Detroit Stories Episode 58: 'Cultivating Soil, Cultivating Souls' (PODCAST)

Since 1998, the Capuchin Soup Kitchen's Earthworks Urban Farm has been an oasis in the midst of Detroit's food desert

(0:06): The narrator talks about the history of the Capuchin Soup Kitchen’s Earthworks Urban Farm, which was started in 1998 by Bro. Rick Samyn, OFM Cap., to provide Detroiters fresh food, a sense of purpose and a chance to cultivate the earth in the heart of the city.

(2:12): Wendy Casey, Earthworks’ director, talks about the farm’s mission, which includes a greenhouse, almost an acre of growing space, compost and educational programs, all of which benefit the Capuchin Soup Kitchen.

(3:30): Bro. Gary Wegner, OFM Cap., the soup kitchen’s director, discusses the origins of the idea behind the farm, which produces more than 8,000 pounds of food each year in Detroit, which has been considered a "food desert" for its lack of grocery options. Bro. Wegner talks about how the farm follows the example of the Capuchins’ founder, St. Francis of Assisi.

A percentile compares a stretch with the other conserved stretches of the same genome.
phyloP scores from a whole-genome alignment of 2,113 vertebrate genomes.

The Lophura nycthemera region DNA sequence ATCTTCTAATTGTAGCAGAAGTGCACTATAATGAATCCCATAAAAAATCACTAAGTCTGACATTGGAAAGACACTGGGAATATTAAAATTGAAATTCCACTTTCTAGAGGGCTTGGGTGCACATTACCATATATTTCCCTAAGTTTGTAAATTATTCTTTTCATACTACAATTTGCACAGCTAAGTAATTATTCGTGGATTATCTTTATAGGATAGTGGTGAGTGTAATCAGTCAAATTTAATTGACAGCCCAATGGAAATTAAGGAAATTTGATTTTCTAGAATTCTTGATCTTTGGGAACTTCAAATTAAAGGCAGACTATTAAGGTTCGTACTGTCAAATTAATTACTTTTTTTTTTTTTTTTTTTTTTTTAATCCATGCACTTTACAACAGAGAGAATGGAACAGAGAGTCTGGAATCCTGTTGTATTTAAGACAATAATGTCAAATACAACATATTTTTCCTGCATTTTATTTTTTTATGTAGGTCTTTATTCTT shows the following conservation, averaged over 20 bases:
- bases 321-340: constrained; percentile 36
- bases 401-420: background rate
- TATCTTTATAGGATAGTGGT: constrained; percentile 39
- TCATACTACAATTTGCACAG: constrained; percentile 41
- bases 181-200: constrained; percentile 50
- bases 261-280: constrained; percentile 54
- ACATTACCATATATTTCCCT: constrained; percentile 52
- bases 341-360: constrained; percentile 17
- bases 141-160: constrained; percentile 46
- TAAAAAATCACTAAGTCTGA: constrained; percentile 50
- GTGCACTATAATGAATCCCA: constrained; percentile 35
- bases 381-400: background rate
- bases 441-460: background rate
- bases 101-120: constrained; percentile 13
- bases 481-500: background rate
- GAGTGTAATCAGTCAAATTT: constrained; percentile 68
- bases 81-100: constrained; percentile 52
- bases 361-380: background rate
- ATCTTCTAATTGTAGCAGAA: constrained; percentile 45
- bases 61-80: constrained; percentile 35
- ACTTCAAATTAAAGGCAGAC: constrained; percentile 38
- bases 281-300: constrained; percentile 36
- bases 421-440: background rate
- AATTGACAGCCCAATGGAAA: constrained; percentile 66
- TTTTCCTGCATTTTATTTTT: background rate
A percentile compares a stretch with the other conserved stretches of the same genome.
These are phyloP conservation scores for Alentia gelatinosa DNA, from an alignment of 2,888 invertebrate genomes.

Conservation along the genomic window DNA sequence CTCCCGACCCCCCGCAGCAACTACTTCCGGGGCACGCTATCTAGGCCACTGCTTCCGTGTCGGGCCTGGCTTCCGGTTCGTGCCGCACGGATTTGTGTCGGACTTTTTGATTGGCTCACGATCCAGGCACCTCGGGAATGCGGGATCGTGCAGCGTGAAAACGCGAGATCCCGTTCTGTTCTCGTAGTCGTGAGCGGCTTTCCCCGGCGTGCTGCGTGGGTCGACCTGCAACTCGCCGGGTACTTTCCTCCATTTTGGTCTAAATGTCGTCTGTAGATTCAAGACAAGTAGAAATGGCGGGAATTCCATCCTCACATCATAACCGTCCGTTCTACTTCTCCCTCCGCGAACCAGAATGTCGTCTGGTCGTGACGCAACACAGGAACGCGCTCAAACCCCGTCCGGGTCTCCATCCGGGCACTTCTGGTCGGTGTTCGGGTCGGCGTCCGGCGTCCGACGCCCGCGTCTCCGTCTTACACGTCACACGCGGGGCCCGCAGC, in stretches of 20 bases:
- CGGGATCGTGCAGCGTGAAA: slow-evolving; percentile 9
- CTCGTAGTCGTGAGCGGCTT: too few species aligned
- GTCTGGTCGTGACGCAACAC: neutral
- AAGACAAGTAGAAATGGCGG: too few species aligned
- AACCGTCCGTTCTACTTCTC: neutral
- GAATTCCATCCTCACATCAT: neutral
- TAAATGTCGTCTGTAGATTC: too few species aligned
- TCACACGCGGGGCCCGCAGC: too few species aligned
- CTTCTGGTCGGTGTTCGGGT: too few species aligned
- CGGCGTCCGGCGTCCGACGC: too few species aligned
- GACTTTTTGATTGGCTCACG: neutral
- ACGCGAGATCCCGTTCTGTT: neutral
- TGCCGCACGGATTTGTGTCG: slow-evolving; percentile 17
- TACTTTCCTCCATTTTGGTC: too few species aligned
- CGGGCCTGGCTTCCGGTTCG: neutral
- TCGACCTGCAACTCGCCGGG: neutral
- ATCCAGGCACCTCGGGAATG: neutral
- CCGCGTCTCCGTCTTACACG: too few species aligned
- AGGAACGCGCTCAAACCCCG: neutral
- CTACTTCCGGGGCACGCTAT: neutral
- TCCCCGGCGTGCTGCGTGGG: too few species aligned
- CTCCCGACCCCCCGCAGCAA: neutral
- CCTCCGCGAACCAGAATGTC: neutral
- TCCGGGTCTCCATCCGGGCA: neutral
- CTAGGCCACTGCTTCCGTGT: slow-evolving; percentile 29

(5:56): Tyler Chatman, the farm manager, talks about Earthworks’ robust volunteer program, Earthworks Agriculture Training — or EAT, for short. The program trains up to 10 people each year with the skills they need to cultivate the land. One of EAT’s first students was Casey, Earthworks’ current director.

(9:23): Chatman talks about growing up on the farm. He first experienced Earthworks as a 6-year-old, and has been volunteering for the past 20 years. According to Chatman, it helped keep him out of trouble.

(11:37): Chatman discusses Earthworks’ “open door policy,” saying the farm embraces passersby who happen to stop by. Often, these passersby become volunteers themselves, Chatman says, inspired by the little miracle of growth happening on Detroit’s east side.

(15:05): Casey and Bro. Wegner talk about how Earthworks is a metaphor for Detroit’s resilience. Since its heyday in the 1960s, Detroit’s sprawling urban landscape with 2 million people has been reduced to just over 600,000, meaning the city is replete with empty lots and tons of potential.

Reporting by Daniel Meloy; narration by Emily Mentock; script by Casey McCorry; production by Ron Pangborn

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